Berserk Volume 5

As consistently brilliant as it is, I’m reluctant to say that this volume is another turning point in the Berserk story. The thing is, not only each successive volume but every episode seems to present us with numerous plot twists and pivotal moments; the fifth outing is no exception and therefore gives the sensation similar to the latter moments of a chess game where all the pieces are lined up for the final sweeping blow to put an end to it all. Every event we’ve seen so far contributes to the part of the story that these episodes are building up into: the Hawks seem to have the world at their feet but fate conspires to bring it all crashing down.

So far Guts has been the central character but in these episodes Griffith enjoys plenty of time in the spotlight; given his importance it’s only fair that he has at least as much screen-time as his beefy comrade. The assassination attempt that left volume #4 on such a cliff hanger is revealed to be something much more interesting: Griffith was aware of a potential attempt on his life all along, and arranges things so as to smoke out the conspirators who plotted against him. His intelligence and ability to read people is once again demonstrated to spectacular effect, as are his ruthlessness and lack of hesitation to punish wrongdoers and those who stand in his way.

The almost poetic chain of events that remove Griffith’s last obstacles in his ascent to the top are followed by the culmination of Guts’ long-standing doubts and soul-searching. His attempt to leave is marked by an edge-of-your-seat moment between he and Griffith, but the consequences take a while to reveal themselves fully. Is it fate at work here, or do the characters have control over the events that shape their lives? Does Guts belong with the Hawks or should he step out on his own and seek his own path?

The aftermath of this is once again a testament to Miura’s watertight writing but also to Takahashi’s mature and firm directorial hand. The scenes where Griffith’s charming and intelligent veneer is stripped away to reveal the lonely and insecure man beneath could have come across as corny and laughable; as a matter of fact the moment where, even as he seeks solace beside Princess Charlotte, he is still tortured and alone was every bit as powerful and chilling as his attempts to eliminate his enemies and silence his critics.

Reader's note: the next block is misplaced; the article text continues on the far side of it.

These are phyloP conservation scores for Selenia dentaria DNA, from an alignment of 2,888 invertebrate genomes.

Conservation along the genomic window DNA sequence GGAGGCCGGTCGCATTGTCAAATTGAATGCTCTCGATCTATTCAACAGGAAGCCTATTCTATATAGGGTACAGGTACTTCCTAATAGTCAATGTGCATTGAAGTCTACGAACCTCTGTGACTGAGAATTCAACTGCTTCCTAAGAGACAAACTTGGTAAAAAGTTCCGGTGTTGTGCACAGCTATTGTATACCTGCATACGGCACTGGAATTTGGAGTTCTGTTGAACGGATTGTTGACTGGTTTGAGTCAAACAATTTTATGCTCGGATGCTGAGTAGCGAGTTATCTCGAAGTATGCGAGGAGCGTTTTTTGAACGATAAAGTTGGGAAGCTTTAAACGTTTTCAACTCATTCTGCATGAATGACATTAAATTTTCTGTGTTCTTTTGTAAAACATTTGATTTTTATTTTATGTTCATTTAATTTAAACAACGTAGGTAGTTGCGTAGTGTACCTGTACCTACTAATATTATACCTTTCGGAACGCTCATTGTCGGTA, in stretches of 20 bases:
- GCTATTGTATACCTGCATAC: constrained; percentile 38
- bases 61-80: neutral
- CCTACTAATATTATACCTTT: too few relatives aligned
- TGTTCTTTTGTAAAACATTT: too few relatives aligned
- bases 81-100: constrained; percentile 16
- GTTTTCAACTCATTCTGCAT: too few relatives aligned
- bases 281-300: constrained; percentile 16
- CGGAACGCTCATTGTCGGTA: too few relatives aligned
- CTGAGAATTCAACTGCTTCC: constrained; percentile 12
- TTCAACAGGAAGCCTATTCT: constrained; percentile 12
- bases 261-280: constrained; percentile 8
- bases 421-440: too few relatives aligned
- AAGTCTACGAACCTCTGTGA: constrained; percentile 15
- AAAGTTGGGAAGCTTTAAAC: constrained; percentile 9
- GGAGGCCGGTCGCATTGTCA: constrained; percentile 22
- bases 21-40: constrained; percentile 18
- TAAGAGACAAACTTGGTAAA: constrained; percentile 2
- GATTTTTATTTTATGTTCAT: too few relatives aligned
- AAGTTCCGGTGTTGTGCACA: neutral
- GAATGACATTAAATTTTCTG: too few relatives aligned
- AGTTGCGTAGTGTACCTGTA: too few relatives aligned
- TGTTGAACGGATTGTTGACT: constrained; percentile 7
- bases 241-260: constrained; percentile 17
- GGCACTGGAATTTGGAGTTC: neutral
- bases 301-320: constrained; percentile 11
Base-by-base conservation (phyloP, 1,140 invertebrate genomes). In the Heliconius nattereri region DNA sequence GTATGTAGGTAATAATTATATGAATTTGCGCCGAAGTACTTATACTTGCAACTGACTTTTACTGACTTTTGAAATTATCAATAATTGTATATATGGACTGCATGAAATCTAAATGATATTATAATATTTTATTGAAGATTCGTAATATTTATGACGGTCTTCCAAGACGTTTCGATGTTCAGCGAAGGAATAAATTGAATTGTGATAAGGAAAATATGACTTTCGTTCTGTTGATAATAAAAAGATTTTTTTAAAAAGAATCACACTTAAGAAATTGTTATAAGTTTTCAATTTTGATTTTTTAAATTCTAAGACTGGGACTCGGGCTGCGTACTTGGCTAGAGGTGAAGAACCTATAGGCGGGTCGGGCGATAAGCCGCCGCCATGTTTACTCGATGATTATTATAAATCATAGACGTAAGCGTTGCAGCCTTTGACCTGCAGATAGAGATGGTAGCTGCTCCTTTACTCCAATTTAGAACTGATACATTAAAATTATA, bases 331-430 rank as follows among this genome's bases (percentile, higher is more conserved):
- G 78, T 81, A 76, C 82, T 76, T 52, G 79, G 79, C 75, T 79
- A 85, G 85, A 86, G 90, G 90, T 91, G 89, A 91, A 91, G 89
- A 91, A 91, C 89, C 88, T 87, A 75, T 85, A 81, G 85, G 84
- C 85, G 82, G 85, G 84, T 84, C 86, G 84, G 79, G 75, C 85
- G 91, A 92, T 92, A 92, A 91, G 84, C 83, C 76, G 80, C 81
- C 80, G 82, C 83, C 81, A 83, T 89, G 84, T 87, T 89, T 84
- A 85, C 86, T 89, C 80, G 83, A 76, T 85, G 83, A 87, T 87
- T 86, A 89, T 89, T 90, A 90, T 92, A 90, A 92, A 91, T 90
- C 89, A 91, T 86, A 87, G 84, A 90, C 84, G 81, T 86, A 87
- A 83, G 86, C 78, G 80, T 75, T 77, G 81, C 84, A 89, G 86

The later episodes that deal with what transpires after Griffith’s shocking fall from grace ensure that the two other leads, Guts and Casca, not to mention the supporting cast, are given the attention they deserve. Guts’ departure and what follows allows the story to tell us a lot about the motives and feelings of Corkus and Judou for instance; the unspoken feelings between Guts and Casca are also brought to the surface and offer resolution that many of us, deep down, had long been hoping for.

There isn’t much I can say from an artwork and musical point of view that I haven’t said in previous reviews: Berserk isn’t the newest of shows and certainly isn’t the prettiest. There are fewer battle scenes in these episodes so in that sense there is less to feel disappointed about when the combat slips into pans and stills mode. Hirasawa’s musical score is also used quite sparingly too but this only makes it more powerful: when the songs are included they are chosen with great care; their haunting and sometimes menacing atmospherics fit the events on screen like a glove.

I’m not usually one to draw attention to DVD extras but in Berserk’s case they are fairly unusual and worthy of note. As in the previous volume there’s an interview with one of the key staff involved: last time it was the manga-ka but this volume contains an interview with the producer. There are also some outtakes from the English language recording sessions; although slip-ups and goofing around aren’t things I would usually say fit into the package of such a serious series, some these are actually very funny (the Beavis and Butthead impersonation especially).

In Summary

With the Hawks’ rise halted and Guts’ plans to leave this volume is an important instalment of a series full of significant an gripping moments. If you’ve followed their journey for as long as this, for your own sake don’t stop now: criticising the artwork is irrelevant when the story and characterisation are so gripping that they are nigh-on perfect. As a matter of fact, I can’t find a significant fault with these episodes at all.

10 / 10